A billion people living in slums are at greater risk from climate change, a new study from the World Bank warns. The study, "Climate Change, Disaster Risk and the Urban Poor," says exposure to risk is often exacerbated by several factors common to urban slums including lack of adequate infrastructure and services, unsafe housing, inadequate nutrition, and poor health.
“For too many poor people living in cities, frequent floods and landslides are already a fact of life. Climate change will make this worse. We must put cities on the front line of the struggle to adapt to climate change and reduce the risk of natural disasters,” said World Bank Group President Robert B. Zoellick.
“Many cities are already building climate change risks into urban planning and city management,” Zoellick added. "But this is a mammoth task that is going to take local, national and international cooperation as well as strong financial support for local governments around the world."
The study, which was presented on May 31 at the C40 Large Cities Climate Summit in Sao Paulo, recommends planning for risks at the community level, building institutional capacity to deliver basic services, integrating disaster risk reduction policies for the poor into urban planning, linking communities and local governments to work together, and opening new finance opportunities for cities.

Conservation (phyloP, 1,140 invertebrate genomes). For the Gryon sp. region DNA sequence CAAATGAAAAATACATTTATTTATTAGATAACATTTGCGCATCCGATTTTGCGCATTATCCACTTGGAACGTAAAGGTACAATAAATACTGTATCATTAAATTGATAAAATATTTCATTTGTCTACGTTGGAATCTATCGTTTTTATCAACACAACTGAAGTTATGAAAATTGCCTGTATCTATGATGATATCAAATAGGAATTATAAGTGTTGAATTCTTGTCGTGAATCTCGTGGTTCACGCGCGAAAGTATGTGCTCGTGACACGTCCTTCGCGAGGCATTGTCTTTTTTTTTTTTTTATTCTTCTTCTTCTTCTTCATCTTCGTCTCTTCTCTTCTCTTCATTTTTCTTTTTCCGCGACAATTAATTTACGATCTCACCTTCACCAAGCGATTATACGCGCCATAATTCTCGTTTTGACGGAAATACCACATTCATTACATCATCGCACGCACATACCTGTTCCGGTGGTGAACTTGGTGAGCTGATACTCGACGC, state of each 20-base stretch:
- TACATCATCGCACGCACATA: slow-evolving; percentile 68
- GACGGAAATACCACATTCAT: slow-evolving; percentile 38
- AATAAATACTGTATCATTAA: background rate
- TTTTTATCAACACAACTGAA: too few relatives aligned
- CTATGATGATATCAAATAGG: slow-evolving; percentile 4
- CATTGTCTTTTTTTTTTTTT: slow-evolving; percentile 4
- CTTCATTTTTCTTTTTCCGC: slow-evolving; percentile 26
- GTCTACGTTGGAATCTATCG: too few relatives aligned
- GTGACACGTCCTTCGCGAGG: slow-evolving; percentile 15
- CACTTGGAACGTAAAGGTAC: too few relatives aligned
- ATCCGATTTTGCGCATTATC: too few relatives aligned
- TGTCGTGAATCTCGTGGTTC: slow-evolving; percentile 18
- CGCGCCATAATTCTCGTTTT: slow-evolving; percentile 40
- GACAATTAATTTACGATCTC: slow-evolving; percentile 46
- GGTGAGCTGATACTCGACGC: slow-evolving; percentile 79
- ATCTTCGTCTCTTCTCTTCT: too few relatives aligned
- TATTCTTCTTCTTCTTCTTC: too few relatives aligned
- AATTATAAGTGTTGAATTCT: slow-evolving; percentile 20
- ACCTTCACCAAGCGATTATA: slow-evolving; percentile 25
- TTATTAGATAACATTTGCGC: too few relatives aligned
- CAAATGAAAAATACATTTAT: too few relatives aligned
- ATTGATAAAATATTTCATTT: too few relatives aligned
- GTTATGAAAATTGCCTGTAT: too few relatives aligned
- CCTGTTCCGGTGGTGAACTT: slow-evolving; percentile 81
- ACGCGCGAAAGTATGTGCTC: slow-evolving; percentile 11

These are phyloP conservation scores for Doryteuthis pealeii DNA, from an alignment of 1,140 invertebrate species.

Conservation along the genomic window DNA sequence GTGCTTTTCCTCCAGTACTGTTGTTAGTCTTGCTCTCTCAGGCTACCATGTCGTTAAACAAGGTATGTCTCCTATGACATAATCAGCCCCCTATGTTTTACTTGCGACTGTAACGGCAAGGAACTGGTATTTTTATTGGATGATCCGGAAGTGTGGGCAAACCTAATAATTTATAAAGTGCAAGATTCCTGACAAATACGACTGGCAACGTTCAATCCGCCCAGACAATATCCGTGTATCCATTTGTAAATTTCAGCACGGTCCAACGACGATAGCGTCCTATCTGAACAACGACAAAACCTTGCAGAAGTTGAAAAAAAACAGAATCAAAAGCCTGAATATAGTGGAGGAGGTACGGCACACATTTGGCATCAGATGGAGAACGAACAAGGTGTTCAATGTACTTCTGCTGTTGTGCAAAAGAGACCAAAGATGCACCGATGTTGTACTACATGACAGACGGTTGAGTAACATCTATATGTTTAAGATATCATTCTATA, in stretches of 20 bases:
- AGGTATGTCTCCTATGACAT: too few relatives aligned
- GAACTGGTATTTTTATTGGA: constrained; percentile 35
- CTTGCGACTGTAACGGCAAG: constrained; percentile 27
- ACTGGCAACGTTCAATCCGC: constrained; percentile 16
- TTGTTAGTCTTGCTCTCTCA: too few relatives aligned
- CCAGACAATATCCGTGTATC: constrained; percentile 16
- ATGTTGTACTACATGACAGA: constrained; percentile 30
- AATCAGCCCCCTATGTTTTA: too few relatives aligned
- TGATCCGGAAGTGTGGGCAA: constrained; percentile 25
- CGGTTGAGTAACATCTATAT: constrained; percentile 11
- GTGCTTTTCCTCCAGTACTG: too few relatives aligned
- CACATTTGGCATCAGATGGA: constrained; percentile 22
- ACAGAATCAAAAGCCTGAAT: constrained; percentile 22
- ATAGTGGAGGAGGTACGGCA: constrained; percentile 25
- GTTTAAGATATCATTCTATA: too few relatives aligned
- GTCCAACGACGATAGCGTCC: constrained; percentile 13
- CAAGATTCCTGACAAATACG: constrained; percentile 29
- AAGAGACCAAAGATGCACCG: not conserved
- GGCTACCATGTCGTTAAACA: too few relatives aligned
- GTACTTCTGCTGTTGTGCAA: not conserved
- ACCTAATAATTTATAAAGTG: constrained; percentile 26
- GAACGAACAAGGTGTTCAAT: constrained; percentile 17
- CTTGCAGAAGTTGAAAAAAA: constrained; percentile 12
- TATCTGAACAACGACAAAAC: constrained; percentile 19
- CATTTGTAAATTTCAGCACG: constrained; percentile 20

The study was prepared for The Mayor’s Task Force on Climate Change, Disaster Risk and the Urban Poor, an initiative launched by Zoellick and the mayors of Dar es Salaam, Jakarta, Mexico City, and Sao Paulo at the 2009 UN Climate Summit in Copenhagen.
“Cities are often already overwhelmed by the number and complexity of services they need to provide. On top of this, tens of thousands of new residents arrive every day requiring housing, basic services, and straining urban infrastructure. Adding climate change to the challenges cities are already facing is an enormous burden,” said Judy Baker, World Bank lead author of the study.
“This new study demonstrates how smart mayors are leading their cities to prepare for the inevitable impacts of climate change, ranging from sea level rise to more severe and unpredictable weather systems,” said Baker. “The poor will suffer first and worst from these impacts, which is why we have no time to lose in preparing communities for the future.”